2.12. Models based on tissue mechanics

Finally, mechanical constraints have been proposed to limit growth. Two similar, but still distinct, mechanical models have been put forward. In 2005, Shraiman [108] proposed that a clone of cells which is growing faster than its surrounding is experiencing mechanical stress. Assuming a putative ‘integral-feedback’ in which this stress reduces the growth rate of the cells, Shraiman [108] suggested that this would result in a uniform growth rate throughout the disc. Later, the model was extended to account also for growth termination [109]. In this model, growth stops as cells at the lateral parts stop proliferating when they fall below a Dpp threshold. Cell cycle arrest in the lateral parts of the tissue then leads to an increase of mechanical stress in the centre of the disc. Based on the putative feedback, that stress reduces the growth rate, this ultimately leads to growth termination [109]. Importantly, this model requires that the Dpp gradient does not scale with tissue size [109], in conflict with the findings by Wartlick et al. [30].

The models developed by Aegerter-Wilmsen et al. [110,111], on the other hand, require the exact contrary, namely the scaling of the gradient. Similar to the models by Hufnagel, Shraiman and co-workers [108,109], they assume that compression leads to inhibition of growth. Furthermore, they assume, however, that stretching above a certain threshold induces growth [110]. Finally, they require another morphogen gradient perpendicular to Dpp, which also scales with tissue size. This model thus includes the major genetic data used to build the feed-forward model (see above). Based on these assumptions, they built a model in which Dpp induces growth in the medial part of the disc. This growth leads to a tangential stretching of the lateral parts. Even though this stretching induces growth in those parts, it cannot completely compensate the compression (figure 5a). As a net result, the compression of the central part of the disc increases, eventually resulting in growth termination [110,111]. Indeed, differential proliferation rates between disc's centre and periphery as well as uneven stress and pressure distributions were later experimentally observed in the wing disc, with maximum compression and highest hydrostatic pressure in the centre (figure 5b) [113115]. One key observation that these models fail to explain is the autonomous growth of the anterior and posterior compartments of the tissue. As described above, if either compartment has a Minute mutation, the two compartments grow with different speeds, while the final disc size is comparable to that of wild-type discs [45]. This cannot easily be explained by the proposed models. It is also unknown to what extent the actual buckling of the disc has to be taken into account, or whether the observed distribution of mechanical stress can actually lead to this buckling.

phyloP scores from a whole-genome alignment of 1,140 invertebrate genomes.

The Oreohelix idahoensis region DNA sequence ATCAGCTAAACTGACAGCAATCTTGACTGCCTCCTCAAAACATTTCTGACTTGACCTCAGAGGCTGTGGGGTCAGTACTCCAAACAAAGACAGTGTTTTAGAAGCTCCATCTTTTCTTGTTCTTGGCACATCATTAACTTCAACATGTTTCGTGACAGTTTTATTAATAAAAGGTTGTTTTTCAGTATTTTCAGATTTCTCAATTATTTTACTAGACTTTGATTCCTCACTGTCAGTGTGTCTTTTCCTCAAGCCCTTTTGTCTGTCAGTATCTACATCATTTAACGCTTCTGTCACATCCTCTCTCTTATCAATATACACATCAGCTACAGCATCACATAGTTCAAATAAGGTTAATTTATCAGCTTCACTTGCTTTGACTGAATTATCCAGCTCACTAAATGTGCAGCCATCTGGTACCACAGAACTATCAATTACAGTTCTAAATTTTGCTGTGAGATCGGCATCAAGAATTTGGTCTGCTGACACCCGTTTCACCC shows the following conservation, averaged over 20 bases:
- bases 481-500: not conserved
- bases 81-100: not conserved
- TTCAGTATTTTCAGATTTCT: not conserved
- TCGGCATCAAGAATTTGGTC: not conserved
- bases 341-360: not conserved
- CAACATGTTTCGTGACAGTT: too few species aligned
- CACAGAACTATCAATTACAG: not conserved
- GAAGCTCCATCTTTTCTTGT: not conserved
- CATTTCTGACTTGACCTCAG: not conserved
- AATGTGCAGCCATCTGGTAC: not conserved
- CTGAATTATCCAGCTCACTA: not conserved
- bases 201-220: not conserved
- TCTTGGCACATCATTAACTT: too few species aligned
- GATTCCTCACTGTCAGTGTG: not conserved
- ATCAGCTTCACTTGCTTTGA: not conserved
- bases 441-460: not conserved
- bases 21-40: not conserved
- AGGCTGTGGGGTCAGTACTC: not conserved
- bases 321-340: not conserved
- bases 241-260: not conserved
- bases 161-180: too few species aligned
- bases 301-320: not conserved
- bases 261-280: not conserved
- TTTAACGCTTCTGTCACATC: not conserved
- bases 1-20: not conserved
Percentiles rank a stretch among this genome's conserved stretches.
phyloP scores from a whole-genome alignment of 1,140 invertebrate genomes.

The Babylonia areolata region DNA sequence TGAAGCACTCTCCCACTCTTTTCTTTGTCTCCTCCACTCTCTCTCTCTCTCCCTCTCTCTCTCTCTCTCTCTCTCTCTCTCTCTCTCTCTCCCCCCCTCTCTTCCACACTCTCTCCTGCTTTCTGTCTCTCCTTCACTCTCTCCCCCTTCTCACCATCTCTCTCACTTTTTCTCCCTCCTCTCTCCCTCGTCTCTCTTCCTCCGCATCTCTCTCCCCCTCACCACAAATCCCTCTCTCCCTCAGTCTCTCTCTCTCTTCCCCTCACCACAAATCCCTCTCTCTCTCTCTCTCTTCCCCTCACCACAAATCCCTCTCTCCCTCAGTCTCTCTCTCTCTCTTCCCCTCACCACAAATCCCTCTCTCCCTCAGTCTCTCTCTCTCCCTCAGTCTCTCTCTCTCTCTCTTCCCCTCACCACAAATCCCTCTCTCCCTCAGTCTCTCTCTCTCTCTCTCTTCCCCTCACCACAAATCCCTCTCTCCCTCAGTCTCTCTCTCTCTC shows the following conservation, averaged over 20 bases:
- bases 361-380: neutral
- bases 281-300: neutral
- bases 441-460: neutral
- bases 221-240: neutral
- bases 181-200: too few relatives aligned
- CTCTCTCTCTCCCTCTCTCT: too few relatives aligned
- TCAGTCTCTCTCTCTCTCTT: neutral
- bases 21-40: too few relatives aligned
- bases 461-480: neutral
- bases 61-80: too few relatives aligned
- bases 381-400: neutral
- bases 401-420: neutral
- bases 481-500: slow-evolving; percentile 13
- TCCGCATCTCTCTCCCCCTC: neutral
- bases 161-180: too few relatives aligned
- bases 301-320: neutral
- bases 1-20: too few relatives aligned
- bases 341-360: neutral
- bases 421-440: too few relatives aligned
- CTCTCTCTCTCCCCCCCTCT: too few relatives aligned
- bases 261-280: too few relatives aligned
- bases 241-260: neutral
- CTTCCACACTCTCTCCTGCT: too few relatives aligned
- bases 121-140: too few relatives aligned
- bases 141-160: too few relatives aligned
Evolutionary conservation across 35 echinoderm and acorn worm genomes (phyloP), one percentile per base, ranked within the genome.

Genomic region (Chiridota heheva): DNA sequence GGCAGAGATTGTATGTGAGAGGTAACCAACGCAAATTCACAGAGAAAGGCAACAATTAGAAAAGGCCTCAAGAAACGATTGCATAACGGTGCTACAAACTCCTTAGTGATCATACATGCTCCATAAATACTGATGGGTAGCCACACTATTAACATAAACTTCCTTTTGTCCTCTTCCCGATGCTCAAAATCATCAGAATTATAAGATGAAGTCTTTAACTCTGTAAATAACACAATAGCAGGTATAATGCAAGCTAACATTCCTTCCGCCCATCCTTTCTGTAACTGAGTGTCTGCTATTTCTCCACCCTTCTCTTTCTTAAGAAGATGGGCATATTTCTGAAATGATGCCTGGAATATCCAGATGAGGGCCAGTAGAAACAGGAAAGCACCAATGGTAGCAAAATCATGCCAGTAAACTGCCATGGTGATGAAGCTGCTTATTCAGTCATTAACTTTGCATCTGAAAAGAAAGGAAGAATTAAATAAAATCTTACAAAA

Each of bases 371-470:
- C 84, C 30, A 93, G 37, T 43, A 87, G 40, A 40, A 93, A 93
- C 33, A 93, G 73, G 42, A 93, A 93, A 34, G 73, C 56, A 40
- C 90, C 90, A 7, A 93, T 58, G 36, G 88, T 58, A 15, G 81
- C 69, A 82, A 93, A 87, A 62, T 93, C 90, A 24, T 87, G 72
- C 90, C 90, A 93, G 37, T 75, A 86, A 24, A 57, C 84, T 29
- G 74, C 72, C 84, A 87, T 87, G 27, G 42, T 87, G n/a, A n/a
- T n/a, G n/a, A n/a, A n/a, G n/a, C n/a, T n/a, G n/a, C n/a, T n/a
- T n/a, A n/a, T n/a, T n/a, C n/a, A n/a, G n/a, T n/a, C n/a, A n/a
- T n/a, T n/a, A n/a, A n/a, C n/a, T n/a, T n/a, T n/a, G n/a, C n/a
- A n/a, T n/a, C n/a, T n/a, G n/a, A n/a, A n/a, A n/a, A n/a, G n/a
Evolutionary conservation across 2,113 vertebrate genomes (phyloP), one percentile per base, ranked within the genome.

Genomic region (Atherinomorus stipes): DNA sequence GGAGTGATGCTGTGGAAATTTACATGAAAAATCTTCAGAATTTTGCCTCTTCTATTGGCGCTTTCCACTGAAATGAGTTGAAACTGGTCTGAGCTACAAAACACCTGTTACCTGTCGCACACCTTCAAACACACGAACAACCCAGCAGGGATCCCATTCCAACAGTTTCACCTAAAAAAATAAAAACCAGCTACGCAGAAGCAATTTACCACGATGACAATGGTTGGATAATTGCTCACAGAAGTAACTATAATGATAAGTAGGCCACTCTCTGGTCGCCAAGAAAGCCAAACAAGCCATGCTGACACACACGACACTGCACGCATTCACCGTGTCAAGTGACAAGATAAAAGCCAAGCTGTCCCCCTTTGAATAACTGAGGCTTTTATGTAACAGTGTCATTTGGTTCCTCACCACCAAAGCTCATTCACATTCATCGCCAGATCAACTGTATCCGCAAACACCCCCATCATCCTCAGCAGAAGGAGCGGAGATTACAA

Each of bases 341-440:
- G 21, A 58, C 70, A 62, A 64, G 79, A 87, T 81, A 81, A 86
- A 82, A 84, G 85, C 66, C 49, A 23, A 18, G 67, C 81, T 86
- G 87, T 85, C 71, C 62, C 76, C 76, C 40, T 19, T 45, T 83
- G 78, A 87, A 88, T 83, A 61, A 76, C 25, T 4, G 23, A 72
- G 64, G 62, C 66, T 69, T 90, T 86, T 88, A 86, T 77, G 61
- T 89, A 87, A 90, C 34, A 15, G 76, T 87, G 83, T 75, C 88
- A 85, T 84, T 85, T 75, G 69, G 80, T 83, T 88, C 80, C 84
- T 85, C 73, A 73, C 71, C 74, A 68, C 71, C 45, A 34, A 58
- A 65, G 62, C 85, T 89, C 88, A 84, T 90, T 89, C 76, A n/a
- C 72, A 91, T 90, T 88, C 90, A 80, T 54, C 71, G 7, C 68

Figure 5.
Growth control by mechanical feedbacks. (a) Illustration of the model developed in [110]. The Drosophila wing disc pouch is shown as an idealized circle here. At the beginning, most growth occurs in the centre of the disc (left, dark red indicating a ...

Finally, it is an open question how cells sense the mechanical status of their environment. Recent work implicates the Hippo pathway [116,117] as an important component of the mechanism required for mechanical stress feedback. In Drosophila, the status of the acting cytoskeleton (which controls cell shape and, together with myosin, regulates rheological properties of the cell cortex) is linked to the Hippo pathway, a growth regulator [118,119]. A role of the Hippo pathway in mechanotransduction has been proposed also in vertebrate cells [120,121]. Therefore, there is a potential signalling/biochemical link between mechanical forces and growth control. More recently, Parker & Struhl [122] showed that, in the Drosophila wing disc, Yki can be secluded in the nucleus, thus made unable to access its transcriptional targets, unless the TOR pathway (which links nutrition to growth) is active. Therefore, the activity of the Hippo pathway—and specifically through the regulation of Yki—seems to be at the crossroads of mechanical forces, nutrition and growth, and thus is becoming centre-stage in the study of the regulation of growth termination (i.e. size). However, recent work by Ma et al. [123], in which mechanical tension on the wing epithelium was modified by changing the composition of its basal membrane, challenges the idea that mechanical feedback has a main role in growth control.

3. Conclusion and outlook

The ability to coordinate growth between organs and to terminate growth at a set final organ size was a key step in the evolution of complex organisms. Within this review, we have presented the models and ideas proposed to explain growth termination in the development of the Drosophila wing and eye disc. Even though each of these models was treated separately here, it is possible that a combination of several mechanisms contribute to growth termination control.